Hits: 0 No. 1 albums (Ctrl peaked at No. 3), 0 No. 1 hits (“All the Stars” peaked at No. 7), 10 charted songs
Critical consensus: 86 Metacritic score for Ctrl, 3rd-place album of 2017, 18th-place album of the decade
Live: 45-stop Ctrl North American tour at midsize theaters, then a spot on Kendrick Lamar and Top Dawg Entertainment’s The Championship arena tour
Grammys: 0 wins out of 9 nominations (plus an Oscar nomination)
Few Best New Artist nominees in the 2010s made as big of a splash as SZA did with her confessional, hypermillennial auditory coming-of-age Ctrl, which topped critics’ lists and earned her Grammy nominations across the R&B and hip-hop categories. Leaving the night empty-handed was no issue for her — she just recorded a hit on one of the decade’s best movie soundtracks (Black Panther’s “All the Stars”) and returned with nominations in all the major categories, plus an Oscar nomination for Best Original Song. Even if SZA never released another album, she’d already have a permanent place in the culture.
11. Bon Iver (2012 winner)
Releases: 4 (including For Emma, Forever Ago before nomination)
Hits: 0 No. 1 albums (Bon Iver, Bon Iver and 22, A Million peaked at No. 2), 0 No. 1 songs (“Monster,” by Kanye West featuring Bon Iver peaked at No. 18), 2 charted songs
Critical consensus: 85.25 average Metacritic score, 2nd-place album of 2011, 31st-place album of the decade
Live: 1 American arena tour, 4 years of Eaux Claires festival
Grammys: 2 wins out of 8 nominations (3 pending)
The other artist on this list who started the ’10s as a prominent fixture on My Beautiful Dark Twisted Fantasy didn’t enjoy as much name recognition afterward — when Bon Iver won Best New Artist, viewers famously wondered who “Bonny Bear” was afterward. Justin Vernon already had one acclaimed album under his belt before the awards recognized him, but after he became the first indie musician to win Best New Artist, he delivered his own version of success on two more acclaimed albums, each expanding further than the last. He’s a welcome presence back in the general categories this year for i,i thanks to the expanded fields of nominees.
10. Mumford & Sons (2011 nominee)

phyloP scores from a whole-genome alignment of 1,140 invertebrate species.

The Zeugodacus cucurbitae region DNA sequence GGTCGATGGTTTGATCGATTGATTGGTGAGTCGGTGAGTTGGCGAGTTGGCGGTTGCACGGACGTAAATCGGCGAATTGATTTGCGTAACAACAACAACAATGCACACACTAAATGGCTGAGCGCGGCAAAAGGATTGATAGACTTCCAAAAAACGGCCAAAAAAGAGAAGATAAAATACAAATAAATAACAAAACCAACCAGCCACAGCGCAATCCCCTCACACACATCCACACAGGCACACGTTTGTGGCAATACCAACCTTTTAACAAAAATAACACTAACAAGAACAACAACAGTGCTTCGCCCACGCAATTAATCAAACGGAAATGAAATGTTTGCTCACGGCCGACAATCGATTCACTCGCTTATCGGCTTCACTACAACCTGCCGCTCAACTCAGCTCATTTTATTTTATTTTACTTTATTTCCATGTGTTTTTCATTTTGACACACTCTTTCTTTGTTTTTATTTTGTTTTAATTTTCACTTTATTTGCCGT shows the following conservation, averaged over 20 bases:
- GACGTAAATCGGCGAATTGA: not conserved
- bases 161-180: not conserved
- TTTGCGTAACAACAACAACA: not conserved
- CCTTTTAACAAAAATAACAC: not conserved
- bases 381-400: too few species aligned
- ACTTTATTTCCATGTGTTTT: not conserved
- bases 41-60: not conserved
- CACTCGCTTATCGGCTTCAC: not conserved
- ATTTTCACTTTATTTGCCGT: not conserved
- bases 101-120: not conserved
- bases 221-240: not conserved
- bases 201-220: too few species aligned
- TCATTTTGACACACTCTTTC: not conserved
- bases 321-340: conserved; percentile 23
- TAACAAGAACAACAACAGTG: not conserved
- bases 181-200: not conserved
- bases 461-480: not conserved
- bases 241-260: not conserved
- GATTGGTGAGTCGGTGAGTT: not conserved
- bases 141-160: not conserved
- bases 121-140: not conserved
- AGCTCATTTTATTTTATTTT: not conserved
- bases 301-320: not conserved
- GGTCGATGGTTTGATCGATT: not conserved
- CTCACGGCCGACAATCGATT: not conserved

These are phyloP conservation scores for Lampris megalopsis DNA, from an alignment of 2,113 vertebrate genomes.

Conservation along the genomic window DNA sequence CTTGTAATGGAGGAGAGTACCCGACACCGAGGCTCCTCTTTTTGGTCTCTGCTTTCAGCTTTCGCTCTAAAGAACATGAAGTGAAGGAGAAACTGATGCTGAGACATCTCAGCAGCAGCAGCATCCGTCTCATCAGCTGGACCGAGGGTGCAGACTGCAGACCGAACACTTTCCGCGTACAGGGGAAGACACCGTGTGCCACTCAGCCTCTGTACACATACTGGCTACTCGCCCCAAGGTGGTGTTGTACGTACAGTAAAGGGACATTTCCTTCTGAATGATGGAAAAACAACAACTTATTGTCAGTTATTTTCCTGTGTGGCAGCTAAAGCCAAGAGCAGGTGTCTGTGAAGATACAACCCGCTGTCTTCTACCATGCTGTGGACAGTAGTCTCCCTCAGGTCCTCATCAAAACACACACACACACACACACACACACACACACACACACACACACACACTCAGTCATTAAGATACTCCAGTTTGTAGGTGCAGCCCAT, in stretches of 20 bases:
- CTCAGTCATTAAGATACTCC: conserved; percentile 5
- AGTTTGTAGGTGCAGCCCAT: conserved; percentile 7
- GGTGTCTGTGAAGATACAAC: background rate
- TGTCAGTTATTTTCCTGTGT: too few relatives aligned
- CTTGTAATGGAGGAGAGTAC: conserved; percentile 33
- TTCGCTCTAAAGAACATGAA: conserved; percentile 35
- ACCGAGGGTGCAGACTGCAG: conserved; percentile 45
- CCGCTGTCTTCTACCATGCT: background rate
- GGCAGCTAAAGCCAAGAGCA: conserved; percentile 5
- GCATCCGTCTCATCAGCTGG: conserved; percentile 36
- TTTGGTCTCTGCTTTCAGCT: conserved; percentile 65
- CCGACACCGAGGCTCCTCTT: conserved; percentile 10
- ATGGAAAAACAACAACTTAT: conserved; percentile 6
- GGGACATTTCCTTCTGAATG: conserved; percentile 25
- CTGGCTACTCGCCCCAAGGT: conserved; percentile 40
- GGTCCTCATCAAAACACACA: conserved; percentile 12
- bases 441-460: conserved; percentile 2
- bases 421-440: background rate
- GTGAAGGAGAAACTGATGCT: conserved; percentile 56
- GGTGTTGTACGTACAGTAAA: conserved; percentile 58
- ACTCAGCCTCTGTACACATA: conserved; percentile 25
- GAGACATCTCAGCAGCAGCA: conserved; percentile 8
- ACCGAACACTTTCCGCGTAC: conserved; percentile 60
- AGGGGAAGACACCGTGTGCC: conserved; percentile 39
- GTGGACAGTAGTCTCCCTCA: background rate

Hits: 3 No. 1 albums, 0 No. 1 songs (“I Will Wait” peaked at No. 12), 11 charted songs
Critical consensus: 61 average Metacritic score, 22nd-place album of 2010
Live: 3 American arena tours, headlined Bonnaroo in 2013 and ’15, Lollapalooza in 2013, Glastonbury in 2013
Grammy wins: 2 wins (including Album of the Year for Babel) out of 13 nominations
Mumford & Sons’ career has been a roller coaster, not unlike going from losing Best New Artist to winning Album of the Year in two years flat. Eight months after their debut record Sigh No More’s American release, they finally began to reap its successes as lead single “Little Lion Man” topped Billboard’s alternative songs chart. Fast-forward two years and the folk-rock quartet is selling out amphitheaters and headlining Bonnaroo; in two more they’d do it all again, but with electric guitars. Despite their music’s divisiveness, they’re undeniably one of the most successful touring rock bands to come out of the 2010s.
9. Sam Smith (2015 winner)
Hits: 1 No. 1 album, 0 No. 1 songs (“Stay With Me” peaked at No. 2), 15 charted songs
Critical consensus: 67 average Metacritic score, 55th-place album of 2014
Live: 2 American arena tours
Grammys: 4 wins (including Record and Song of the Year for “Stay With Me”) out of 6 nominations (plus an Oscar)
Sam Smith’s first Grammy wins were a foretold prophecy given how much weight the awards had previously thrown behind big-voiced British singers like Amy Winehouse and Adele. Thanks to a not-so-strong follow-up, Smith didn’t quite reach the same heights as Adele did after her Best New Artist win, but the awards did build enough buzz around Smith to get them onto a new Bond song, like Adele, and then net them an Oscar. After coming out as gender nonbinary, they seem to be back in their groove on new music like the dark, sensuous Normani collaboration “Dancing With a Stranger.”